Two runways on route to the North, where they can be free. Theme: friendship. Reading Level 5
Story of two girls, one an orphan the other a slave, that run away. They must travel from Virginia to Vermont on foot.
I read Steal Away for a book club in middle school, so when I spotted it at a thrift store, I decided to buy it and read it again. I liked it when I read it the first time, but I LOVED it the second time! The format is creative and helps readers view racism from different perspectives. There's Susannah, a northerner who is against slavery, but doesn't completely understand it. There's Bethelhem, a slave, who is the most mature of the two. And there's Mary, Susannah's granddaughter who tells her own story many years later. What's really great about this book is that readers can understand how even after the Civil War, racism existed despite the end of slavery. I know this now, of course, but in middle school I was more naive, as I assume many young readers are.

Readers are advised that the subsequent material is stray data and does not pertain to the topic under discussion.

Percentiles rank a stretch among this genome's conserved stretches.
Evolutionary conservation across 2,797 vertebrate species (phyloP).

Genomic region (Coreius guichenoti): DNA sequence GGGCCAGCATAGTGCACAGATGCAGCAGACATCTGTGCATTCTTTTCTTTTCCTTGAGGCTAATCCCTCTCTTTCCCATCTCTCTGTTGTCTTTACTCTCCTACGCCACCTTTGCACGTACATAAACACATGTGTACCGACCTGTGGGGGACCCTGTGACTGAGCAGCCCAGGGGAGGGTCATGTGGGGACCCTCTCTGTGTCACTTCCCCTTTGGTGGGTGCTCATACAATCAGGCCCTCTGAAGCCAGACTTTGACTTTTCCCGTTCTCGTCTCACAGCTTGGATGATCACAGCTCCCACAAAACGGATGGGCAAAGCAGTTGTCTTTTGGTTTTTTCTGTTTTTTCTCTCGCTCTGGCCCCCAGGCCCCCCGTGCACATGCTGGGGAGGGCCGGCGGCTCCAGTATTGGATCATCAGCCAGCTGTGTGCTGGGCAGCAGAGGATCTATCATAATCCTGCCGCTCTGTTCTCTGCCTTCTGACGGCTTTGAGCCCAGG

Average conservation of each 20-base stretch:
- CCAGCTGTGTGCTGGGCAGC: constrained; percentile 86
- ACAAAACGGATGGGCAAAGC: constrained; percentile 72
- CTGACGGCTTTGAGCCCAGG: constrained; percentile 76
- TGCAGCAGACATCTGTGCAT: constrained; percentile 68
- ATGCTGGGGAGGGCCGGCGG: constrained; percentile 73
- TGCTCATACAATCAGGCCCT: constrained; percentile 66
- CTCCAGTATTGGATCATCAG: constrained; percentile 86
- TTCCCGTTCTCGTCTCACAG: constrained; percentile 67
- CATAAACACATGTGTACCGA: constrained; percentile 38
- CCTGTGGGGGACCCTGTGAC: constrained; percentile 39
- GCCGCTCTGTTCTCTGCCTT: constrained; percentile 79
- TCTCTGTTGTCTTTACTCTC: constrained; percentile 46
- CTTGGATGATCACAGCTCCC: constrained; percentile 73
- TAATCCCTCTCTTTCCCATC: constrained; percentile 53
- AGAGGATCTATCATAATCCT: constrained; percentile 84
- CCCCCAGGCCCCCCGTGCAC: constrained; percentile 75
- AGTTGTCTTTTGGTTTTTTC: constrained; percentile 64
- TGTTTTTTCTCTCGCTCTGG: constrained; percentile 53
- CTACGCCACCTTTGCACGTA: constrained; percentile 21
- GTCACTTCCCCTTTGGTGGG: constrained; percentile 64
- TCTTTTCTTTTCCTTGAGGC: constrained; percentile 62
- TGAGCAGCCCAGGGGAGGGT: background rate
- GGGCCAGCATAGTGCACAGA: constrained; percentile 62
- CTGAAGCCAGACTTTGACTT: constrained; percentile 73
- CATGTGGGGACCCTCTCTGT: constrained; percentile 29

Another great aspect about this novel is how it pushes boundaries enough so young readers can understand the severity of the story, but it isn't inappropriate. Steal Away also moves quickly enough to satisfy the attention span of middle schoolers, unlike a lot of other historical fiction novels.
Whether you are in middle school, high school, or a college graduate, Steal Away is a beautifully written story that you won't be able to put down.